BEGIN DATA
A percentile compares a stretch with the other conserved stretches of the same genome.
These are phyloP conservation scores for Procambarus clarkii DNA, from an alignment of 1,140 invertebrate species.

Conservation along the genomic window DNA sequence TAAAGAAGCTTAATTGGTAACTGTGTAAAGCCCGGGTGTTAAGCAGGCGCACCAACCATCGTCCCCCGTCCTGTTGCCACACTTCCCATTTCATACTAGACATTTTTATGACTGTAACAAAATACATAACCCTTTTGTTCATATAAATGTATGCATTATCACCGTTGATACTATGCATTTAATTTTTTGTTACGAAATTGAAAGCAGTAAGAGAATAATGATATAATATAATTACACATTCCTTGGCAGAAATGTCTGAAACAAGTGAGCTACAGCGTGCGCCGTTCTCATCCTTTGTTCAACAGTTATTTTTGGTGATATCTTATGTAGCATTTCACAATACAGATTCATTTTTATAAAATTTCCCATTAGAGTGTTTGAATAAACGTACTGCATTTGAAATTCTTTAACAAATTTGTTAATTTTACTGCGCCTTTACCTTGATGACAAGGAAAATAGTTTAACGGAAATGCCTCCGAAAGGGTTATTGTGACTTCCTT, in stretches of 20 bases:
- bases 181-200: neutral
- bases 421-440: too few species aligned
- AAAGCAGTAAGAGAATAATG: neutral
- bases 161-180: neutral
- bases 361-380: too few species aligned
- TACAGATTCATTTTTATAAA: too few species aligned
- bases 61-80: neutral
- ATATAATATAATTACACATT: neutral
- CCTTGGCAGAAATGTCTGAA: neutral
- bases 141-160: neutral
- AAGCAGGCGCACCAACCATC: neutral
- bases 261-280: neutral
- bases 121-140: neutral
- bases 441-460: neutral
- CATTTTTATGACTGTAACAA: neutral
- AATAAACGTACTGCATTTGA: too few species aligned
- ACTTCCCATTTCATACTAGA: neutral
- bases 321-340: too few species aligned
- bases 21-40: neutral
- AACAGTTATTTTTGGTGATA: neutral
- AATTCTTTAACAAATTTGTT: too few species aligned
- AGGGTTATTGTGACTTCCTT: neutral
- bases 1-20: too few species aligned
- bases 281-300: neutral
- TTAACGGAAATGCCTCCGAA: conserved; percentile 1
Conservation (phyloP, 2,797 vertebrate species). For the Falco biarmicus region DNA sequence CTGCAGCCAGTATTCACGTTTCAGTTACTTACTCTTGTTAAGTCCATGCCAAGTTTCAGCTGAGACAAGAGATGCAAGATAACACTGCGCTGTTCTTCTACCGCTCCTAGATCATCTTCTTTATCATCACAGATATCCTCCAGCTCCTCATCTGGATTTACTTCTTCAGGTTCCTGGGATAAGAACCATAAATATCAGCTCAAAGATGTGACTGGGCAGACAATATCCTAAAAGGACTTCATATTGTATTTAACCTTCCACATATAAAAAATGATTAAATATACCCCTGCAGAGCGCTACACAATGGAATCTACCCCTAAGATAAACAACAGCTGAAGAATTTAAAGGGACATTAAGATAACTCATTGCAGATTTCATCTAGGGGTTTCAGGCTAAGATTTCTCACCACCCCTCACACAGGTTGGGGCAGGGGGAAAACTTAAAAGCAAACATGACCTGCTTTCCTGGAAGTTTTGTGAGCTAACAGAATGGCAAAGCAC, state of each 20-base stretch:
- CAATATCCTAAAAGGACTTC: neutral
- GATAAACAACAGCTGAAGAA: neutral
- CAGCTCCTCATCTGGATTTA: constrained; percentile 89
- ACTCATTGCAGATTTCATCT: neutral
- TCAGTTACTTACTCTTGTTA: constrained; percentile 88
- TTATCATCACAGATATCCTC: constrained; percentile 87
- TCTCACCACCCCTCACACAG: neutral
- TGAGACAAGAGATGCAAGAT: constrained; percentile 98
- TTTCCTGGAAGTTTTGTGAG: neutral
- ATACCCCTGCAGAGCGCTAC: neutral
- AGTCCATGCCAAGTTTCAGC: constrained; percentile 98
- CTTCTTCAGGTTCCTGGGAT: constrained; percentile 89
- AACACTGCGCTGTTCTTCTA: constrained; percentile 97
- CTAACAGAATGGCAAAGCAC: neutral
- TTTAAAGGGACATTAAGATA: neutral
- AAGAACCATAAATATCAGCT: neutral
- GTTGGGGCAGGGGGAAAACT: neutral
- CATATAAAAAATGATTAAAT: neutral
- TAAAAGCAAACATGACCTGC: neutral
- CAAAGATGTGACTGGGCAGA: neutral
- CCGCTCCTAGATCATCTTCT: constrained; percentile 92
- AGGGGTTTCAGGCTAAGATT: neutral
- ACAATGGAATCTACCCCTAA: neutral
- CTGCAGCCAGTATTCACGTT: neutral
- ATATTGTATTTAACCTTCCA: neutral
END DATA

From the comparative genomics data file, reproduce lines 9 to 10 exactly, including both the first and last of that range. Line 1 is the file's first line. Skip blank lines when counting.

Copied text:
- TACAGATTCATTTTTATAAA: too few species aligned
- bases 61-80: neutral